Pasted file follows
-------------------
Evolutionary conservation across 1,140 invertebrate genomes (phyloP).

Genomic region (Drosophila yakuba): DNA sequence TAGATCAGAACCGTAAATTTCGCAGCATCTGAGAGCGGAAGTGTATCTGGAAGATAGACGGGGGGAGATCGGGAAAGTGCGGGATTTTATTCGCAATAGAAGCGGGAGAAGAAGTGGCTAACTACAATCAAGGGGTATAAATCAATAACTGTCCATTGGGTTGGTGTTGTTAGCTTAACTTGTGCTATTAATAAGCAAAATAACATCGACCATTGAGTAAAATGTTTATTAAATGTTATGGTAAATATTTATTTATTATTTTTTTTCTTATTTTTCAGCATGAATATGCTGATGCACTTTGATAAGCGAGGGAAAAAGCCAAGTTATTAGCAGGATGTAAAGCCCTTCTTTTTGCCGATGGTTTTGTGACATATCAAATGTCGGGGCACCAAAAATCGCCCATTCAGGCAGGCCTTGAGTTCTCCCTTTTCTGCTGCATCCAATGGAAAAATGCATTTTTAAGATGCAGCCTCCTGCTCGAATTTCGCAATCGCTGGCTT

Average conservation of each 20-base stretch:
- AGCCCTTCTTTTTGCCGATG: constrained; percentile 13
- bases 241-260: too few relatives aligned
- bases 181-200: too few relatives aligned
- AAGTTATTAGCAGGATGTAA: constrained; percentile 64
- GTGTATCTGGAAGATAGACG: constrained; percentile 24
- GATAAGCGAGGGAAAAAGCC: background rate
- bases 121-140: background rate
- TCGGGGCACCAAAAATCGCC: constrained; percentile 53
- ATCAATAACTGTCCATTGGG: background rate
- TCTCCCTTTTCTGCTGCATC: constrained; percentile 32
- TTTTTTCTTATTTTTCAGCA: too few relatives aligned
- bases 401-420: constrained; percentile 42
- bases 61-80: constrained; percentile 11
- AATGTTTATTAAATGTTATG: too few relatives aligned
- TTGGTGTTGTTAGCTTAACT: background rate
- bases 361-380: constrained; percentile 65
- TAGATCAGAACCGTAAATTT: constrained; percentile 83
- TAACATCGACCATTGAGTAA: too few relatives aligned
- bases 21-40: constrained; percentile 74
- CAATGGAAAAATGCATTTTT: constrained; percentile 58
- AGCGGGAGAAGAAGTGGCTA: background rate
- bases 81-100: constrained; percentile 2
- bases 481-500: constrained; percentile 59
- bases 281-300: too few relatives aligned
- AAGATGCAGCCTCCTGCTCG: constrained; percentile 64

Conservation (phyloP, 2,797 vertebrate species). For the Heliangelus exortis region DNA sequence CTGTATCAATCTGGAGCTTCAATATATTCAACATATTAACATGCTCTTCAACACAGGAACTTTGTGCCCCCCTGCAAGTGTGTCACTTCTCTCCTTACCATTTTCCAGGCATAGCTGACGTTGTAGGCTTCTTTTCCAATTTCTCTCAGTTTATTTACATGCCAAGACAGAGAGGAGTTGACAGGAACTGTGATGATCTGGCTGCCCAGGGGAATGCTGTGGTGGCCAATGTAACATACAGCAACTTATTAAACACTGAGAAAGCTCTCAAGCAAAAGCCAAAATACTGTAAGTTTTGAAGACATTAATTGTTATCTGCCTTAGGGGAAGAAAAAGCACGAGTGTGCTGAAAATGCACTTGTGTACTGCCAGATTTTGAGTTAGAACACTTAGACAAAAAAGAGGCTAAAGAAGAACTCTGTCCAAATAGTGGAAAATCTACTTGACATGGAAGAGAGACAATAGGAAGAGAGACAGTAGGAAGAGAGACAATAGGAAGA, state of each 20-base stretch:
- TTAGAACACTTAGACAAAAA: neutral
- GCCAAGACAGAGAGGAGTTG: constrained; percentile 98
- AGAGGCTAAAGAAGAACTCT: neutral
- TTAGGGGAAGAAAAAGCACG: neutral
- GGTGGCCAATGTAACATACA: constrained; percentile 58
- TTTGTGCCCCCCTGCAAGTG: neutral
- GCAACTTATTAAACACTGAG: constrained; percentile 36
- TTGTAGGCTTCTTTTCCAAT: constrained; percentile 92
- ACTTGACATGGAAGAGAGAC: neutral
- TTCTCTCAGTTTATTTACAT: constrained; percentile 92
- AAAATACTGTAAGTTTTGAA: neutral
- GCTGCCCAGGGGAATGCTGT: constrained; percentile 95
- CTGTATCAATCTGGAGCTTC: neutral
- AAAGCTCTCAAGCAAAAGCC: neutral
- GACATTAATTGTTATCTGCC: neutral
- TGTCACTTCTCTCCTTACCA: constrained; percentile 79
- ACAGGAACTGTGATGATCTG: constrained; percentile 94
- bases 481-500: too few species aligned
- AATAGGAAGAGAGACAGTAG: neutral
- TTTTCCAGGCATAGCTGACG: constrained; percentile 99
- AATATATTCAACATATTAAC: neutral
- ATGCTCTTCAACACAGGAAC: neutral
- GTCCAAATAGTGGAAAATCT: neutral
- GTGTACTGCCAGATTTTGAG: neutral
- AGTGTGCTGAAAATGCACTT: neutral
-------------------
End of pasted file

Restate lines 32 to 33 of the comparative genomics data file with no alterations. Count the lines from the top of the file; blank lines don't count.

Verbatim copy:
- AGAGGCTAAAGAAGAACTCT: neutral
- TTAGGGGAAGAAAAAGCACG: neutral